Had farm reforms gone through, food inflation would have been less, says KV Subramanian

KV Subramanian, former chief economic adviser to GoI and executive director-designate at the International Monetary Fund (IMF), tells Shantanu Nandan Sharma that the path of decline for inflation in India will be sharper than in the rest of the world, adding that if the three farm laws (which were scrapped last year after massive protests) had gone through, there would have been more investments on storage capacities which, in turn, would have helped facilitate better supplies.
Edited excerpts:

How long will high inflation continue, globally and in India?

I feel inflation in India will take a much sharper downward path though the global inflation won’t decline that fast. But first mention a few determinants of inflation. Globally high inflation was mainly driven by excessive money printing that happened during the Covid pandemic. Also, many economies have done very little on their supply side management. Now the demand is moderating globally because of interventions of the Fed (US Federal Reserve) and other central banks.

As demand decreases there should be some moderation inflation. But inflation expectations in advanced economies have gone up significantly. So, the beneficial effect of decrease in demand will get arrested by significant increase in inflation expectations.(Inflation expectations is the rate of inflation which people consider in taking their decision on future economic activities)

What about the scene in India? When will inflation fall below the 6% threshold?

As far as India is concerned, the policy to tackle Covid was spectacularly different from the rest of the world’s. We worked on the supply side — be it in crafting the PLI (production linked incentive) scheme or a massive increase in infrastructure spending. On the demand side, too, India adopted a calibrated policy of extending in-kind benefits rather than doling out cash. India did not print as much money as advanced economies did. To my mind, the path of declining inflation in India will be sharper than in the rest of the world. The retail inflation should return to the band (4-6%) in the next two to three months. But there will be some caveats in this projection. Also, had the farm reforms gone through, food inflation in India would have been much less. It’s hard to establish the argument with data as it is a ‘what if’ scenario. But it is true. Look, food inflation was mainly prompted by supply side factors. Had farm reforms gone through, there would have been more investments on storage capacities which in turn would have helped facilitate better supplies. The opposition to the farm laws was clearly misplaced. Farm reforms were meant to small and marginal farmers who got exploited by mighty middlemen.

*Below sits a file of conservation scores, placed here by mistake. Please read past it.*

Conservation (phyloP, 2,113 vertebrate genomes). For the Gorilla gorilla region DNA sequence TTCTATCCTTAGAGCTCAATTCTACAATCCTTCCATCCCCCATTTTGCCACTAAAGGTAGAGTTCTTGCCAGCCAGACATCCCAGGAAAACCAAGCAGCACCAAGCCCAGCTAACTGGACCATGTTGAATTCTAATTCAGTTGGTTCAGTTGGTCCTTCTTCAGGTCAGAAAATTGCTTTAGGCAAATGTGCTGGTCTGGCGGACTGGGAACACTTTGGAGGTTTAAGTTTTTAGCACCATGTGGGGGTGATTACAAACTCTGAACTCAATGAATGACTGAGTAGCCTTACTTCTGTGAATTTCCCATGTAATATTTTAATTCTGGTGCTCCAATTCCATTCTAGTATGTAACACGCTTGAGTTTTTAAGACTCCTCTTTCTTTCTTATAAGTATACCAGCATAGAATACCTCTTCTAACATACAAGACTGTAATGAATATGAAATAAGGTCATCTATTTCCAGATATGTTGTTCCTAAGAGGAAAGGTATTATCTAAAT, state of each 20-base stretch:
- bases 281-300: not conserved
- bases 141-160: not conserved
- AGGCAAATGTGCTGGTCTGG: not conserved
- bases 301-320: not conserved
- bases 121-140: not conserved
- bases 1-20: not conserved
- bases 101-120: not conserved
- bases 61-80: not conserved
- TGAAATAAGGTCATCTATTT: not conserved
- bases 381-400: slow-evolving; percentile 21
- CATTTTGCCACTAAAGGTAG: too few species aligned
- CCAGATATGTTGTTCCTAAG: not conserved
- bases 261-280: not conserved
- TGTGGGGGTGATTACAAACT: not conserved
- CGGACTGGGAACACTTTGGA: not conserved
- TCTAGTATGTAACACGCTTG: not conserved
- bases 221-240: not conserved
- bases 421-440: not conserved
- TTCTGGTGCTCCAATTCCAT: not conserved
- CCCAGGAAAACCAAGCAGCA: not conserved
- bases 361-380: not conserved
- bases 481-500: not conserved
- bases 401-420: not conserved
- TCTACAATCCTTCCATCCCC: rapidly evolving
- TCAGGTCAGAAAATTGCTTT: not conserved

What will be the impact of high inflation on the Indian economy, and on India Inc in particular?

When interest rates are up, consumptions based on borrowing get impacted. People in India don’t borrow for food or holidays, they borrow mainly for real estate and durables. So, the overall consumption won’t be impacted much due to high inflation. But inflation will have an impact on investments as debt is a large component in it. Investments kick in when interest rate is benign. Companies in sectors such as consumer durables, real estate etc. will no doubt be impacted. But I feel India Inc should invest because the impact of the global slowdown in India would be marginal.

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